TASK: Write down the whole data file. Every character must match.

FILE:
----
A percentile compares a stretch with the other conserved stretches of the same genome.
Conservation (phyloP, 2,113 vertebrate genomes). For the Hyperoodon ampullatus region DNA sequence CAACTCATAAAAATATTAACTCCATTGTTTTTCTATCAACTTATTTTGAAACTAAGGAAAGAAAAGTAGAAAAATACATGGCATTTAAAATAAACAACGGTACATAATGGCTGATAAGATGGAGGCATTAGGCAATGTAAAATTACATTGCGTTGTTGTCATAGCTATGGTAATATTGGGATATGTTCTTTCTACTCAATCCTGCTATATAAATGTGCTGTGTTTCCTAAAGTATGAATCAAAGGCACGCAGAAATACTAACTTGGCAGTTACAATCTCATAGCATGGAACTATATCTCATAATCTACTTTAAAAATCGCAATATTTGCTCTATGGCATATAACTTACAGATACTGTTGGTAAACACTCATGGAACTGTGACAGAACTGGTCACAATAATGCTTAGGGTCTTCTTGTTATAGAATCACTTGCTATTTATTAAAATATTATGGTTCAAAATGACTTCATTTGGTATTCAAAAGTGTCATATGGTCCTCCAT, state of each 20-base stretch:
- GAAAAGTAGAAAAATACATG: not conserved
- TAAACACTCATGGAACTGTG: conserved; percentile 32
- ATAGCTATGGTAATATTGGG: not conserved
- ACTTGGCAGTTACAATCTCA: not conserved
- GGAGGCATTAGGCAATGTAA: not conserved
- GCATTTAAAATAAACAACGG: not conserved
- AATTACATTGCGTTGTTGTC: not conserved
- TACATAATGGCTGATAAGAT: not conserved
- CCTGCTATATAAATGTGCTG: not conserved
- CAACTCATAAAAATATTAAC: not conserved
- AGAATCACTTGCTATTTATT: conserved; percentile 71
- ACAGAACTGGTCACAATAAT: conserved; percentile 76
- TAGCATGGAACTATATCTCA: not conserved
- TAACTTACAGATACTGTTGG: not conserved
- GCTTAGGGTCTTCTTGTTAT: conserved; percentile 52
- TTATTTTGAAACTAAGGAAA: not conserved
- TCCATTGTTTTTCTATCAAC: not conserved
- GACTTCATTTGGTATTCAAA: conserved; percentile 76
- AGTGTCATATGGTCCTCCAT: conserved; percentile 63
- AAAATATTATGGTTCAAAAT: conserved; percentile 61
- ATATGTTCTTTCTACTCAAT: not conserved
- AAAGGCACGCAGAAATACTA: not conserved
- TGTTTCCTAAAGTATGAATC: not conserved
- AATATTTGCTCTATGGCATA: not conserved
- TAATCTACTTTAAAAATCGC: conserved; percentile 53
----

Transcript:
A percentile compares a stretch with the other conserved stretches of the same genome.
Conservation (phyloP, 2,113 vertebrate genomes). For the Hyperoodon ampullatus region DNA sequence CAACTCATAAAAATATTAACTCCATTGTTTTTCTATCAACTTATTTTGAAACTAAGGAAAGAAAAGTAGAAAAATACATGGCATTTAAAATAAACAACGGTACATAATGGCTGATAAGATGGAGGCATTAGGCAATGTAAAATTACATTGCGTTGTTGTCATAGCTATGGTAATATTGGGATATGTTCTTTCTACTCAATCCTGCTATATAAATGTGCTGTGTTTCCTAAAGTATGAATCAAAGGCACGCAGAAATACTAACTTGGCAGTTACAATCTCATAGCATGGAACTATATCTCATAATCTACTTTAAAAATCGCAATATTTGCTCTATGGCATATAACTTACAGATACTGTTGGTAAACACTCATGGAACTGTGACAGAACTGGTCACAATAATGCTTAGGGTCTTCTTGTTATAGAATCACTTGCTATTTATTAAAATATTATGGTTCAAAATGACTTCATTTGGTATTCAAAAGTGTCATATGGTCCTCCAT, state of each 20-base stretch:
- GAAAAGTAGAAAAATACATG: not conserved
- TAAACACTCATGGAACTGTG: conserved; percentile 32
- ATAGCTATGGTAATATTGGG: not conserved
- ACTTGGCAGTTACAATCTCA: not conserved
- GGAGGCATTAGGCAATGTAA: not conserved
- GCATTTAAAATAAACAACGG: not conserved
- AATTACATTGCGTTGTTGTC: not conserved
- TACATAATGGCTGATAAGAT: not conserved
- CCTGCTATATAAATGTGCTG: not conserved
- CAACTCATAAAAATATTAAC: not conserved
- AGAATCACTTGCTATTTATT: conserved; percentile 71
- ACAGAACTGGTCACAATAAT: conserved; percentile 76
- TAGCATGGAACTATATCTCA: not conserved
- TAACTTACAGATACTGTTGG: not conserved
- GCTTAGGGTCTTCTTGTTAT: conserved; percentile 52
- TTATTTTGAAACTAAGGAAA: not conserved
- TCCATTGTTTTTCTATCAAC: not conserved
- GACTTCATTTGGTATTCAAA: conserved; percentile 76
- AGTGTCATATGGTCCTCCAT: conserved; percentile 63
- AAAATATTATGGTTCAAAAT: conserved; percentile 61
- ATATGTTCTTTCTACTCAAT: not conserved
- AAAGGCACGCAGAAATACTA: not conserved
- TGTTTCCTAAAGTATGAATC: not conserved
- AATATTTGCTCTATGGCATA: not conserved
- TAATCTACTTTAAAAATCGC: conserved; percentile 53